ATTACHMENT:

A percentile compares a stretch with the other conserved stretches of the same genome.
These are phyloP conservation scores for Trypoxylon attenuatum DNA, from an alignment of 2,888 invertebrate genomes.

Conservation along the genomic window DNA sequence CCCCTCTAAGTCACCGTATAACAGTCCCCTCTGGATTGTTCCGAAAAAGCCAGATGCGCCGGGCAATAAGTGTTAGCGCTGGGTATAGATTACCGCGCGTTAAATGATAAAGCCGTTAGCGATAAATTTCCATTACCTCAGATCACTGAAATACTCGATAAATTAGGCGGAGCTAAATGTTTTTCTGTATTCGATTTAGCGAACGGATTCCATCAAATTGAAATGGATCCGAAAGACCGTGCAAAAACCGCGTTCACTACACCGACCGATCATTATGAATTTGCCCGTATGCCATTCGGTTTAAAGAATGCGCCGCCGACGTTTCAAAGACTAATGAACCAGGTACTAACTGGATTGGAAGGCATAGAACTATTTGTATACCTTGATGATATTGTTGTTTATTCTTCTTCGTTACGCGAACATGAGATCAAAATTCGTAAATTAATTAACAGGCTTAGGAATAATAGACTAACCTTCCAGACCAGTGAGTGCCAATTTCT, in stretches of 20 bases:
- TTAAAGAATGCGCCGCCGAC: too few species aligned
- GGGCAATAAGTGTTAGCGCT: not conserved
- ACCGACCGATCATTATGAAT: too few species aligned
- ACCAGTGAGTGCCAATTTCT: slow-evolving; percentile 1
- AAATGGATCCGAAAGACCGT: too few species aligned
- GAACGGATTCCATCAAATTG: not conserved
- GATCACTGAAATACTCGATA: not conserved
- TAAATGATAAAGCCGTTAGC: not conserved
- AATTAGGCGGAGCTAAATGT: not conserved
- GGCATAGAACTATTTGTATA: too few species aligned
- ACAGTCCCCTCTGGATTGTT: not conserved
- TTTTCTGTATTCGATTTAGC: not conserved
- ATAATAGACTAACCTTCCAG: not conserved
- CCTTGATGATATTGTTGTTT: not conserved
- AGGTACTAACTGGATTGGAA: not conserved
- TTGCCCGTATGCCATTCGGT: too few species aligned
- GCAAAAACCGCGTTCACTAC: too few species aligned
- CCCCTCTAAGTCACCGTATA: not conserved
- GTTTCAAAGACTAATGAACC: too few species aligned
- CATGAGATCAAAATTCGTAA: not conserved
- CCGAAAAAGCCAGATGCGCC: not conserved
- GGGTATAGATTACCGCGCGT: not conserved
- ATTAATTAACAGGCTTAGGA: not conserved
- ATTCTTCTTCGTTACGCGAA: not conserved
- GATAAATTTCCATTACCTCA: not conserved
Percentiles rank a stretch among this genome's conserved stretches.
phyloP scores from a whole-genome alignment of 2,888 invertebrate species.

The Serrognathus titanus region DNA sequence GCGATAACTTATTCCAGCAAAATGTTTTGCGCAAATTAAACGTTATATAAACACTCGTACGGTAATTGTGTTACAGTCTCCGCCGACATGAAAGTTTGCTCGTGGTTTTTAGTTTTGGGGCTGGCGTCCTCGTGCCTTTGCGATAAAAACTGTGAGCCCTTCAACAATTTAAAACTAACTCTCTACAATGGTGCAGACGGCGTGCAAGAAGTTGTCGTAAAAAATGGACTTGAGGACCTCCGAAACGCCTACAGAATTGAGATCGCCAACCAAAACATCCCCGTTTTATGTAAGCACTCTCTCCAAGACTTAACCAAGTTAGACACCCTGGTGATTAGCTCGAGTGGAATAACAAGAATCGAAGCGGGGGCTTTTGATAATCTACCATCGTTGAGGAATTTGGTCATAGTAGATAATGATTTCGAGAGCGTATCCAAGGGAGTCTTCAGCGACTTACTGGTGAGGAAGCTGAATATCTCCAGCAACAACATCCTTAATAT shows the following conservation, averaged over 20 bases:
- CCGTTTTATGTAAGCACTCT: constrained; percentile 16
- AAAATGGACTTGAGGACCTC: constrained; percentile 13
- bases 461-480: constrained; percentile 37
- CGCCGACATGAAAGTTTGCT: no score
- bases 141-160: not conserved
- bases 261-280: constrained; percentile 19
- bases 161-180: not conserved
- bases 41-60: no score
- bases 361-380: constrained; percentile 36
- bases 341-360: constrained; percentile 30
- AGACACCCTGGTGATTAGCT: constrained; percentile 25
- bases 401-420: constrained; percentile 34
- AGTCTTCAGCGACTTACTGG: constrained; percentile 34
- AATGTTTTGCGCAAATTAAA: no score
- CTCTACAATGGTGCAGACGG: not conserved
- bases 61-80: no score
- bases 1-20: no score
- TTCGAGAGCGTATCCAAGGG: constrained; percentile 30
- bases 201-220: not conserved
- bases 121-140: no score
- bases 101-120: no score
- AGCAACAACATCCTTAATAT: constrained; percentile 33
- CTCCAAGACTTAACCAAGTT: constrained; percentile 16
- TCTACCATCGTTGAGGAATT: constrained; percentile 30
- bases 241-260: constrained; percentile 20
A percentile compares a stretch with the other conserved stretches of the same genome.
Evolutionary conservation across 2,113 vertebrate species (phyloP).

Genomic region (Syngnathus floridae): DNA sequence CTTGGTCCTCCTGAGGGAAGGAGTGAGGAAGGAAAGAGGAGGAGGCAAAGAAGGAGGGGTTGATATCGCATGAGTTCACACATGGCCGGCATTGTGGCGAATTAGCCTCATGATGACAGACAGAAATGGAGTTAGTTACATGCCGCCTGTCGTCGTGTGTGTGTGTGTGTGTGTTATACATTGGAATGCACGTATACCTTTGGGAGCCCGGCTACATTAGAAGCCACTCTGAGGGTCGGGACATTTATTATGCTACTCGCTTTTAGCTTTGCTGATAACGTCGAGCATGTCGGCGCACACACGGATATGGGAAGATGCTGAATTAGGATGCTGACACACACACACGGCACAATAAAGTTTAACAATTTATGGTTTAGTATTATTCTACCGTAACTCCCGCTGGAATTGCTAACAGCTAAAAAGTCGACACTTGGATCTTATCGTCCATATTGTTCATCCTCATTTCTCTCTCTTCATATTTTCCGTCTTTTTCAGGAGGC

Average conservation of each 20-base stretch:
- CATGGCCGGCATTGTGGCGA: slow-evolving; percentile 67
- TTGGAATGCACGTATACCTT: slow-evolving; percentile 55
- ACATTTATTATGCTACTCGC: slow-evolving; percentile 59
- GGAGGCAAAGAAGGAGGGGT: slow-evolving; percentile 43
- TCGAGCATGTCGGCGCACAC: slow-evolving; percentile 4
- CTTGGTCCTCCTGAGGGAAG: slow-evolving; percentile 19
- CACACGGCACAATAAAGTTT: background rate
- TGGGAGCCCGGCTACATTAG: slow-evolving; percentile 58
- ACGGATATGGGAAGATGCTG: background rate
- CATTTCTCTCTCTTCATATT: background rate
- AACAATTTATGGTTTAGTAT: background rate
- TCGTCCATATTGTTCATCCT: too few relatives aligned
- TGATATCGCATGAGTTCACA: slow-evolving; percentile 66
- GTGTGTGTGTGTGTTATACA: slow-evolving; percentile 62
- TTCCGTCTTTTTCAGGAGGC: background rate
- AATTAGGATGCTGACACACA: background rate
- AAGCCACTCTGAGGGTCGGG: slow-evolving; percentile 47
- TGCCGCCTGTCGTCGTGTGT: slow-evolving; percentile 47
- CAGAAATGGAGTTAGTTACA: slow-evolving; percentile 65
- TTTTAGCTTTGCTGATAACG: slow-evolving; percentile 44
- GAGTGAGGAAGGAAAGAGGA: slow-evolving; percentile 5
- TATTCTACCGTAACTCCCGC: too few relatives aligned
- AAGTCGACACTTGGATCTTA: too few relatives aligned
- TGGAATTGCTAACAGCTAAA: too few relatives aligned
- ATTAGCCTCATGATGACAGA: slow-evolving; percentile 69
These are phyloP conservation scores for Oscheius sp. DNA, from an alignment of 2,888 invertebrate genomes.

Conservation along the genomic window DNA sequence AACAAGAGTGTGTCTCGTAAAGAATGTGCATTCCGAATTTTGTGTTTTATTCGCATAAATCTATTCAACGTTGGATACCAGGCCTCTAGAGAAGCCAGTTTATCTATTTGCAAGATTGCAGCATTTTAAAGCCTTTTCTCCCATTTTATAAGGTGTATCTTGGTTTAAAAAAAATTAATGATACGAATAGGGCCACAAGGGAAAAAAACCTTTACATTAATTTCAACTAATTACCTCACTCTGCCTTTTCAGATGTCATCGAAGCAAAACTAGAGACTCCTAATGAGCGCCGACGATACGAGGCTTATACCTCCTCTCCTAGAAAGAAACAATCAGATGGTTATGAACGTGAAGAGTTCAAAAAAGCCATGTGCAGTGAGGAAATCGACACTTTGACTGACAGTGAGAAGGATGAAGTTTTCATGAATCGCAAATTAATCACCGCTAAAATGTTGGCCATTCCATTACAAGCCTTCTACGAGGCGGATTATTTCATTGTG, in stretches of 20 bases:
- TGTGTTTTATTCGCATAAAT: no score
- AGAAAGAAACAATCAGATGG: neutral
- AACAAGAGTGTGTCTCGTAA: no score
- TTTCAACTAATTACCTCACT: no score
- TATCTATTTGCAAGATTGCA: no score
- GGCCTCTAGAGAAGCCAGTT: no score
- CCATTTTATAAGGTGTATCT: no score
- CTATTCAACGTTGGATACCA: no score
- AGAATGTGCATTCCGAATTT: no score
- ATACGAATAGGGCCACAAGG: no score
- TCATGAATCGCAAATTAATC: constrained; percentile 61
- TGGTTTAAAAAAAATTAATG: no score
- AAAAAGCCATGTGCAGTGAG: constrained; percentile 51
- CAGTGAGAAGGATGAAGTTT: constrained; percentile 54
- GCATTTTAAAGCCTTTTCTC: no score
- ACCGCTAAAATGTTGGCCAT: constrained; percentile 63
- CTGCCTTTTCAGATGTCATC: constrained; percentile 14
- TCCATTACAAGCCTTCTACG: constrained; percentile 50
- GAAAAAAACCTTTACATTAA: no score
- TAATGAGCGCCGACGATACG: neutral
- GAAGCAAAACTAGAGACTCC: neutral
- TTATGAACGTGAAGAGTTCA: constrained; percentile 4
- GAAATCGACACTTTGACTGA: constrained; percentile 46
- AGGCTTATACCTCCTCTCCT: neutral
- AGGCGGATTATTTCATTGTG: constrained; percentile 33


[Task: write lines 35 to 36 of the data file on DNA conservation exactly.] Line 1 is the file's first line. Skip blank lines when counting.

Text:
- CGCCGACATGAAAGTTTGCT: no score
- bases 141-160: not conserved